• Transit is an extension of the pedestrian network. Four out of five TriMet’s customers access transit on foot, and that means that improving walking access to transit is critical to increasing the quality of both the transit and pedestrian network.
  • : as Jeanne said: A well-connected street system with short blocks are a pedestrian's best friend because short blocks reduce out-of-direction travel and minimize walking distances . Besides connectivity, urban design also means building orientation, i.e. locating building entrances close to the sidewalk instead of behind acres of parking, as well as designing parking lot so you can reach the building without dodging cars and so you can walk between adjacent buildings without going out to the street.
  • G ao f_pres.cliffsnotes

    1. 1. Willamette Pedestrian Coalition www.wpcwalks.org Willamette Pedestrian Coalition Getting Around on Foot Action Plan
    2. 2. <ul><li>Health </li></ul><ul><li>Safety </li></ul><ul><li>Finances </li></ul><ul><li>Equity </li></ul><ul><li>Environmental benefits </li></ul><ul><li>Fostering Community </li></ul>Why Walking Matters
    3. 3. Health Willamette Pedestrian Coalition www.wpcwalks.org
    4. 4. Traffic Safety
    5. 5. Personal Finance Willamette Pedestrian Coalition www.wpcwalks.org
    6. 6. Thanks to Our Sponsors Willamette Pedestrian Coalition www.wpcwalks.org
    7. 7. <ul><li>The WPC developed the Getting Around on Foot Action Plan to serve as a guide to laying the groundwork for a strategic network that allows people to move in their communities and access transit to other areas. </li></ul><ul><li>Actions outlined in this plan can be accomplished with vision and the will to make them happen. </li></ul>Getting Around on Foot Action Plan Willamette Pedestrian Coalition www.wpcwalks.org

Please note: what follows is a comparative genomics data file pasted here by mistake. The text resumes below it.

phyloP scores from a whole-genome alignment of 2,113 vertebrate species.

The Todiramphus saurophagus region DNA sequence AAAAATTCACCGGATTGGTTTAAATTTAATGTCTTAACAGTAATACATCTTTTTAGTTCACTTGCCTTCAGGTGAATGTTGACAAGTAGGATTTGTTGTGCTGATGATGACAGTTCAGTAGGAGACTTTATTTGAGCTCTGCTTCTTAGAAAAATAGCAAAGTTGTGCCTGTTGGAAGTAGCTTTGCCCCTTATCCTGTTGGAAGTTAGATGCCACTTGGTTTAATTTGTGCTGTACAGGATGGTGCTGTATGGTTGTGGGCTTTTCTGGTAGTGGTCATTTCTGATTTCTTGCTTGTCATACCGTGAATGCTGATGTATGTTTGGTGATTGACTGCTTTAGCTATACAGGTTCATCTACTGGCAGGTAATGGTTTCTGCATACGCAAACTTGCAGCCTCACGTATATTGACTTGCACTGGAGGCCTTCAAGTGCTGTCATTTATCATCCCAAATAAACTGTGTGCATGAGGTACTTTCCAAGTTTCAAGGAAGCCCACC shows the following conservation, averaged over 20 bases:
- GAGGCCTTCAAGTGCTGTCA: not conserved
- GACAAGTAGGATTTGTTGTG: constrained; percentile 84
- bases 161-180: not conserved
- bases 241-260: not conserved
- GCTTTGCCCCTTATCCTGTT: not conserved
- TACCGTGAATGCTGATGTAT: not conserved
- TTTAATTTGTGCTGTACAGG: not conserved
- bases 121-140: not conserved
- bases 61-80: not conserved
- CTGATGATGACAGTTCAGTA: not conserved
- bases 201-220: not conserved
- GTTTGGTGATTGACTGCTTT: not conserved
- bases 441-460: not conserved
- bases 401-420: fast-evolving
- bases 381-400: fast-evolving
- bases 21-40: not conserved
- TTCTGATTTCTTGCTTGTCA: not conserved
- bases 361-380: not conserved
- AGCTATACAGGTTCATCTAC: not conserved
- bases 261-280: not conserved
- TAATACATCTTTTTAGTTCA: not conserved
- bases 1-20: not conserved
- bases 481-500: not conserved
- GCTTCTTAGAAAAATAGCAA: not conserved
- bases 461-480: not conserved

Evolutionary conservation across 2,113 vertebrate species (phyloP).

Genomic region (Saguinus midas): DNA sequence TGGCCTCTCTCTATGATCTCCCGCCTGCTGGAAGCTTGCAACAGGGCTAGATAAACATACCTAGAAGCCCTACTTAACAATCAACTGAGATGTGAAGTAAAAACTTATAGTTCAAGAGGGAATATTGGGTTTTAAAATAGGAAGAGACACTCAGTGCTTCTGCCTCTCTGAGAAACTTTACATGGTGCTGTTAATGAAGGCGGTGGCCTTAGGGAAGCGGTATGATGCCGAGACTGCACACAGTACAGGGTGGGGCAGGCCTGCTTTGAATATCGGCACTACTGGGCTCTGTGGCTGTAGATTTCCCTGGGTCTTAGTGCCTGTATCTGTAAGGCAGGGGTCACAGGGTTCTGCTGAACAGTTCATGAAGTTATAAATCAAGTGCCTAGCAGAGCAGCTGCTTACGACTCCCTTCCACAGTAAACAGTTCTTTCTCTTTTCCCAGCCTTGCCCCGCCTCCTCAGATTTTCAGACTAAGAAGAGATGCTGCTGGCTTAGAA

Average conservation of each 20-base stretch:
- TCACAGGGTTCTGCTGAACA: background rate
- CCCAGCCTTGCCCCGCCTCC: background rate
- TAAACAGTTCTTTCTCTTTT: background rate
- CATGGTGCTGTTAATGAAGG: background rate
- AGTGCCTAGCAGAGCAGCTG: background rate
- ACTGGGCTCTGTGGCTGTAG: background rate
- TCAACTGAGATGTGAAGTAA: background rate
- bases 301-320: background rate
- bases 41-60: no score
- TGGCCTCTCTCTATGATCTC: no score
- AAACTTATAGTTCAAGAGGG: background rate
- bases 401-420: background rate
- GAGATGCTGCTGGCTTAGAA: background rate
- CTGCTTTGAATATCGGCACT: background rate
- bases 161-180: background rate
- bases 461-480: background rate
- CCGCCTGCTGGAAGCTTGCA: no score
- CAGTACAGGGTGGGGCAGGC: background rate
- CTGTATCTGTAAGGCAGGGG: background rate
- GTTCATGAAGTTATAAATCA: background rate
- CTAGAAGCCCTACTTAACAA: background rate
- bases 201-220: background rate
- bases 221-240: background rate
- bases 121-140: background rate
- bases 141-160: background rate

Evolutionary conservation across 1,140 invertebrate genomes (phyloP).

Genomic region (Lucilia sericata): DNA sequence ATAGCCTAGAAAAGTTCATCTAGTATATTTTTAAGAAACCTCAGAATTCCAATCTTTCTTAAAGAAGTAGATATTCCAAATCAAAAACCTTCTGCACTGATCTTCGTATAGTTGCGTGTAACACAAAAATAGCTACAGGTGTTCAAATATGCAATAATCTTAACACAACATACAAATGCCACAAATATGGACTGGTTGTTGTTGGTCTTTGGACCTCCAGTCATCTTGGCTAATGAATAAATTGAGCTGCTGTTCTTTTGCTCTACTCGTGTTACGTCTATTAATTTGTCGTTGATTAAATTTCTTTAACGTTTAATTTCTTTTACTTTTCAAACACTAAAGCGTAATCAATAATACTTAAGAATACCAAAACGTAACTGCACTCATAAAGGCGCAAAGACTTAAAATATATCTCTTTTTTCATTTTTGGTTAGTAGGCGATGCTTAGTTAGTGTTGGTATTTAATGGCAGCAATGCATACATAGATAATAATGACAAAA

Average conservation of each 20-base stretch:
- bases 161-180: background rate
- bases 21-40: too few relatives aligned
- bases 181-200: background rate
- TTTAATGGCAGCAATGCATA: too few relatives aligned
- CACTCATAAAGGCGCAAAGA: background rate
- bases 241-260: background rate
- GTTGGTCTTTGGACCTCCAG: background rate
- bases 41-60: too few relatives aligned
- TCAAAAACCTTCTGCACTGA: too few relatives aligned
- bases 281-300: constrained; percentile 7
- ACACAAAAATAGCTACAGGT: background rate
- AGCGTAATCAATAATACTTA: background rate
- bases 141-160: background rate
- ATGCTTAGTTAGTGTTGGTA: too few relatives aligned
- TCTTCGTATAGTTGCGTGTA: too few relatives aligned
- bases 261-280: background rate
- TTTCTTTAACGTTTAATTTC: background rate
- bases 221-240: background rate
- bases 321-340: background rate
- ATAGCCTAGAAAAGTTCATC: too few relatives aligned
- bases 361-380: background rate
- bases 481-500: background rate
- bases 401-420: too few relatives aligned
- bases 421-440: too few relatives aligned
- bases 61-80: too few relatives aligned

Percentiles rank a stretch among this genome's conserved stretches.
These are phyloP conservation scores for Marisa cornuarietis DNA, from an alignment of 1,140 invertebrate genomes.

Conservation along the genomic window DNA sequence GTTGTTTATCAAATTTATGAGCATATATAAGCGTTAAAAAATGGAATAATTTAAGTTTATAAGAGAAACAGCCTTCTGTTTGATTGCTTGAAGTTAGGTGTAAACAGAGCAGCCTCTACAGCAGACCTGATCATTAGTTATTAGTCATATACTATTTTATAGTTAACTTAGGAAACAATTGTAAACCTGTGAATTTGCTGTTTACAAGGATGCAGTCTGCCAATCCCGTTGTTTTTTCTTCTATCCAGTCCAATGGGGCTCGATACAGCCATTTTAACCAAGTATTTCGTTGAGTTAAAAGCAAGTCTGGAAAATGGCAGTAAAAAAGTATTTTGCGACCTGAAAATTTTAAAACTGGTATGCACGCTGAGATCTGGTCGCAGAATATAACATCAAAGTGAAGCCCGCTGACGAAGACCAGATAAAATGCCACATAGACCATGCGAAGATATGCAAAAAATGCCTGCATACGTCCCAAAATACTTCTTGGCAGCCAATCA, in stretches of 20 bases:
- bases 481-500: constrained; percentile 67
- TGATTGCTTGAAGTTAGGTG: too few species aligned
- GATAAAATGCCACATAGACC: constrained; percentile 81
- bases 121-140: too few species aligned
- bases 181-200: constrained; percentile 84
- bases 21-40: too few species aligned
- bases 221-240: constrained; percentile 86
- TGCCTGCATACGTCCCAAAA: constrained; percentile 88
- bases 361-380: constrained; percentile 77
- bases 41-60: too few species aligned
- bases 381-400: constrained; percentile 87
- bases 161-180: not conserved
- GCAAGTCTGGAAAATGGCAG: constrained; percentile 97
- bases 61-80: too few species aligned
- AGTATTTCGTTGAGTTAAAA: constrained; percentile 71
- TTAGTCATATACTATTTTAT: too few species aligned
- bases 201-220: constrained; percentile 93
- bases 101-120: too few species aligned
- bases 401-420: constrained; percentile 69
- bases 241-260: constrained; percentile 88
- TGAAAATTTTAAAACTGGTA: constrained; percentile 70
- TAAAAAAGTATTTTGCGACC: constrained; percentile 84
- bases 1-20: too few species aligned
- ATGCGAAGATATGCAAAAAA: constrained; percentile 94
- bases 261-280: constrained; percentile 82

8. 8. <ul><li>STUDY METHODS </li></ul><ul><li>Resident surveys </li></ul><ul><li>Jurisdiction interviews </li></ul><ul><li>Neighborhood case studies </li></ul><ul><li>Transportation System Plan (TSP) reviews </li></ul>Getting Around on Foot Action Plan Willamette Pedestrian Coalition www.wpcwalks.org
    9. 9. Resident Surveys
    10. 10. Willamette Pedestrian Coalition www.wpcwalks.org Twelve Key Findings
    11. 11. Providing Safe Crossings Willamette Pedestrian Coalition www.wpcwalks.org
    12. 12. Willamette Pedestrian Coalition www.wpcwalks.org Closing Sidewalk Gaps
    13. 13. Recognizing Equity Willamette Pedestrian Coalition www.wpcwalks.org
    14. 14. Willamette Pedestrian Coalition www.wpcwalks.org Designing for All Abilities
    15. 15. Willamette Pedestrian Coalition www.wpcwalks.org Planning at a Human Scale
    16. 16. Willamette Pedestrian Coalition www.wpcwalks.org Calming Traffic
    17. 17. Willamette Pedestrian Coalition www.wpcwalks.org Combining Transit with Walking
    18. 18. Willamette Pedestrian Coalition www.wpcwalks.org Walking the Talk: Infrastructure Priorities
    19. 19. Willamette Pedestrian Coalition www.wpcwalks.org Urban Design: Street Connectivity
    20. 20. Willamette Pedestrian Coalition www.wpcwalks.org Engaging Communities
    21. 21. Willamette Pedestrian Coalition www.wpcwalks.org Funding It
    22. 22. Willamette Pedestrian Coalition www.wpcwalks.org Creating Partnerships
    23. 23. Thank You! Willamette Pedestrian Coalition www.wpcwalks.org Thank You

    ×